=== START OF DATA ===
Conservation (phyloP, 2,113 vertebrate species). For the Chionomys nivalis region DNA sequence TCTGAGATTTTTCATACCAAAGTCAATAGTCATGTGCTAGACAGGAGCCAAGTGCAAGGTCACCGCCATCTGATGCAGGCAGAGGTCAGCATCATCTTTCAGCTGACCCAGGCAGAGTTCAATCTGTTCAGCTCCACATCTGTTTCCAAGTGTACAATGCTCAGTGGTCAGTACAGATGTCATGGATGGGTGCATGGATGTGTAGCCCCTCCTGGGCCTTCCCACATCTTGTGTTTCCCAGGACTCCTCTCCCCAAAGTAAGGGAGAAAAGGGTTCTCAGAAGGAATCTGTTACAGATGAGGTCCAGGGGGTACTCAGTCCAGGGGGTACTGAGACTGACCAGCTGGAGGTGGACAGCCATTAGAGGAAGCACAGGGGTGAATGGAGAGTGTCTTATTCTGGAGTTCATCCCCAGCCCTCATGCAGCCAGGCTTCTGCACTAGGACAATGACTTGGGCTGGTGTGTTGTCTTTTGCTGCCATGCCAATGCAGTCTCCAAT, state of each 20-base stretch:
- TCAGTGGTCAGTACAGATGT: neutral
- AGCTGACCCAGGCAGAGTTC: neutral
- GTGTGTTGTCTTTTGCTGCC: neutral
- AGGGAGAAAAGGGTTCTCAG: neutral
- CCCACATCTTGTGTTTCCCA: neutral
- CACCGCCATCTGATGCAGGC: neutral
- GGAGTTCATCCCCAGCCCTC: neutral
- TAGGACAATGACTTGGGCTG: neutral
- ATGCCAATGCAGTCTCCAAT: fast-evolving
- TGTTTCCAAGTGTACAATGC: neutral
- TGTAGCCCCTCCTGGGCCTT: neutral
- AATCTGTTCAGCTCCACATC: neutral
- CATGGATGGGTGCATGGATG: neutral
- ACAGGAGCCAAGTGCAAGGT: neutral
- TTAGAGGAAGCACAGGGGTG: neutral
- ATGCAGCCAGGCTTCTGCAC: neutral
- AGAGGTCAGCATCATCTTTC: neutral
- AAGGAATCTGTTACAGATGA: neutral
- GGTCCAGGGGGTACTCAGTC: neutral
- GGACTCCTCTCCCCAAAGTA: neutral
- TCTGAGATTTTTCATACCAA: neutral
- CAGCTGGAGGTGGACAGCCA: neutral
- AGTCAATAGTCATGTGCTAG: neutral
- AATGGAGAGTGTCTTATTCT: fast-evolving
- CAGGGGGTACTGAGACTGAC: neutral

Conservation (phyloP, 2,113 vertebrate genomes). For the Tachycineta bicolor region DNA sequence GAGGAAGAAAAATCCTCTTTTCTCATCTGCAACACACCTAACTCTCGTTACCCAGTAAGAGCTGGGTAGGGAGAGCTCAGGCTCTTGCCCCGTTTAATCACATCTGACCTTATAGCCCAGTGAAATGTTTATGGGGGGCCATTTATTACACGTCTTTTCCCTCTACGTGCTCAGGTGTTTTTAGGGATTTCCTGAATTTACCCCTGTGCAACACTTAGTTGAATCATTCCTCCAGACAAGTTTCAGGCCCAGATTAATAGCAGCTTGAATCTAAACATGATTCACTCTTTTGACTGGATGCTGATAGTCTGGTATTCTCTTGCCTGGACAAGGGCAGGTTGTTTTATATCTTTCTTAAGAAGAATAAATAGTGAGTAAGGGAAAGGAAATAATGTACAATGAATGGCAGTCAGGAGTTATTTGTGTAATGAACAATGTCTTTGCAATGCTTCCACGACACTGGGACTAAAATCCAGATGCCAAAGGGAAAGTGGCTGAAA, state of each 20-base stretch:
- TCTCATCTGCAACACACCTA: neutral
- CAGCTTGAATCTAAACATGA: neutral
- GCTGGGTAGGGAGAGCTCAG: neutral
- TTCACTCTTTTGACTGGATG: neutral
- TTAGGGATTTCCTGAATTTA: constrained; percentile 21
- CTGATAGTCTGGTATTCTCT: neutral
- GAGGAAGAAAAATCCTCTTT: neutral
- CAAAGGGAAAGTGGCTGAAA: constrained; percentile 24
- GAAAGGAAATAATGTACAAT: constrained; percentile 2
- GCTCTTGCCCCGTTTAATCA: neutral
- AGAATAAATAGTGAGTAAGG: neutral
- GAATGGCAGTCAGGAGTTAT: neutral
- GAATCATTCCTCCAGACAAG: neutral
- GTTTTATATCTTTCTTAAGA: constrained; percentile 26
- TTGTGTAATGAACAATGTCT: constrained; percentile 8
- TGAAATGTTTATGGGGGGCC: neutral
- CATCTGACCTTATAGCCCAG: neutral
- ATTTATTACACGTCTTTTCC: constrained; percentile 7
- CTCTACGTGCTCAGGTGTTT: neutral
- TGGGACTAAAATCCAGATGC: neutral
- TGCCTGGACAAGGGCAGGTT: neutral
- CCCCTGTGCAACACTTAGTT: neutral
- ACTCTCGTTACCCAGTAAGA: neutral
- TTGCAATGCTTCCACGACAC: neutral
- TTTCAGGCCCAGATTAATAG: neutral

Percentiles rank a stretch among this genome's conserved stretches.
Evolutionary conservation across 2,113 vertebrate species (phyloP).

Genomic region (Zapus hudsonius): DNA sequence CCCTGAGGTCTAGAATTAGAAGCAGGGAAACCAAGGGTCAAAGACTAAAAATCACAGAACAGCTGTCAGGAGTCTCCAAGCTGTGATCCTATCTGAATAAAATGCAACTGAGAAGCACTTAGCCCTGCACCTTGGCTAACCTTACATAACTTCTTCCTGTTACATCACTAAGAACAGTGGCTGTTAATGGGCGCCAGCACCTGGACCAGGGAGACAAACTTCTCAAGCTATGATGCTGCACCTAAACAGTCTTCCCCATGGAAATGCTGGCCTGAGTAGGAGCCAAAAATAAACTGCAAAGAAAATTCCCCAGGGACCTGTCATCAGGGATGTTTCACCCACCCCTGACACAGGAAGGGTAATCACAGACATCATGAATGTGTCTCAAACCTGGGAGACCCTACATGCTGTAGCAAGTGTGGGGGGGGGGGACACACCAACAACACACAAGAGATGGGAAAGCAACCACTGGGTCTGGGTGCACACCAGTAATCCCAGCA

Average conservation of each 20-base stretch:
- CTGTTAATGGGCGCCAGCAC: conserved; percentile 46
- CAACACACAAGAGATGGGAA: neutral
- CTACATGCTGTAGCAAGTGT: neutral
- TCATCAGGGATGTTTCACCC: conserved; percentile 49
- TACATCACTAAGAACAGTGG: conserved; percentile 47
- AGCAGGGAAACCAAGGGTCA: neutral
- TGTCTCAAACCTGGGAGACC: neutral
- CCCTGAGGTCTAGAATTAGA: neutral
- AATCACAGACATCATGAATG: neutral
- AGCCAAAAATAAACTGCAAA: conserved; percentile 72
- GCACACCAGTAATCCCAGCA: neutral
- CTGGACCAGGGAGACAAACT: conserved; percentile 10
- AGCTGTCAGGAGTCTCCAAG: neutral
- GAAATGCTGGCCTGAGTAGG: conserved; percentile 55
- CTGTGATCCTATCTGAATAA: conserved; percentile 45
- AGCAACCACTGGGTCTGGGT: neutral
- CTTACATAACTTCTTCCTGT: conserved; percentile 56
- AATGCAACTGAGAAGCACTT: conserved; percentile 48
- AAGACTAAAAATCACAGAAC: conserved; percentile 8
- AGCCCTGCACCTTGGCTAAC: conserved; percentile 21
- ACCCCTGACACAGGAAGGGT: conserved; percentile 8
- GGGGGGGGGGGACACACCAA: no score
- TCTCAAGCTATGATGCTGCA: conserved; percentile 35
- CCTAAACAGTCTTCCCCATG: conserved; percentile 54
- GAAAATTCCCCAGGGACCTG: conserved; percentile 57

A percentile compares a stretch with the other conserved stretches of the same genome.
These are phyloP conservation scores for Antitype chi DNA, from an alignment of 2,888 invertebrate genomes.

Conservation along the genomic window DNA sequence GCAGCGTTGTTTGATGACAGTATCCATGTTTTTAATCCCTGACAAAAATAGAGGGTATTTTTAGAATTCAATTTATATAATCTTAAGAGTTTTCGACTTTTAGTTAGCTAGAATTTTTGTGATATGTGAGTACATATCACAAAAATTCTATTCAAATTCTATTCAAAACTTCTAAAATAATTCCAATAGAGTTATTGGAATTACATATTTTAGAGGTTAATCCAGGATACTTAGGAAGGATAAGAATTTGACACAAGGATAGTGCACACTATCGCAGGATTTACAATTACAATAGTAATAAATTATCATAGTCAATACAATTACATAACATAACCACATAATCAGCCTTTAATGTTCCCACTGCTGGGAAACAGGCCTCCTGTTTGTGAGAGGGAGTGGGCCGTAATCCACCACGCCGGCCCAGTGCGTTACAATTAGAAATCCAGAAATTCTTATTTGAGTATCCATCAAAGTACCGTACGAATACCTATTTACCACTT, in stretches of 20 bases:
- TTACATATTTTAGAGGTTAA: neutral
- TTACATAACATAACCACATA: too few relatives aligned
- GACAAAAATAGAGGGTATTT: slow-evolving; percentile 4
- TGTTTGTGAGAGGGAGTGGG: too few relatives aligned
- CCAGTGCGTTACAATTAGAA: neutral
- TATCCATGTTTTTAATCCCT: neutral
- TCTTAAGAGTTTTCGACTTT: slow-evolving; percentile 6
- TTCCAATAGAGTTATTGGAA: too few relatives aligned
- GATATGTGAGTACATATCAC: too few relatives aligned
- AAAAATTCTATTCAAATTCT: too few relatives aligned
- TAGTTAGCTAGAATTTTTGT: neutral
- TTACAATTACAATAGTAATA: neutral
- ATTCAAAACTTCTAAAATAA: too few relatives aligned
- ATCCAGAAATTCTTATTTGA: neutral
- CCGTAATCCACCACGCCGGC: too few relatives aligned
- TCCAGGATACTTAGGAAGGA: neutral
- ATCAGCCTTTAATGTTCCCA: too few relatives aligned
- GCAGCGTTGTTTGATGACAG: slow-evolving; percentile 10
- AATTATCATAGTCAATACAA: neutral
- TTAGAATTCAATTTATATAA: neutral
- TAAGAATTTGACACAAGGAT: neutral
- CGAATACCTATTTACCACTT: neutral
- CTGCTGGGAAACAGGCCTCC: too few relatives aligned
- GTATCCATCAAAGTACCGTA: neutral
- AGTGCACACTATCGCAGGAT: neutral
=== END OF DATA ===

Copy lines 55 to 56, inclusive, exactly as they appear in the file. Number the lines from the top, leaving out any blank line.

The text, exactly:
Genomic region (Zapus hudsonius): DNA sequence CCCTGAGGTCTAGAATTAGAAGCAGGGAAACCAAGGGTCAAAGACTAAAAATCACAGAACAGCTGTCAGGAGTCTCCAAGCTGTGATCCTATCTGAATAAAATGCAACTGAGAAGCACTTAGCCCTGCACCTTGGCTAACCTTACATAACTTCTTCCTGTTACATCACTAAGAACAGTGGCTGTTAATGGGCGCCAGCACCTGGACCAGGGAGACAAACTTCTCAAGCTATGATGCTGCACCTAAACAGTCTTCCCCATGGAAATGCTGGCCTGAGTAGGAGCCAAAAATAAACTGCAAAGAAAATTCCCCAGGGACCTGTCATCAGGGATGTTTCACCCACCCCTGACACAGGAAGGGTAATCACAGACATCATGAATGTGTCTCAAACCTGGGAGACCCTACATGCTGTAGCAAGTGTGGGGGGGGGGGACACACCAACAACACACAAGAGATGGGAAAGCAACCACTGGGTCTGGGTGCACACCAGTAATCCCAGCA

Average conservation of each 20-base stretch: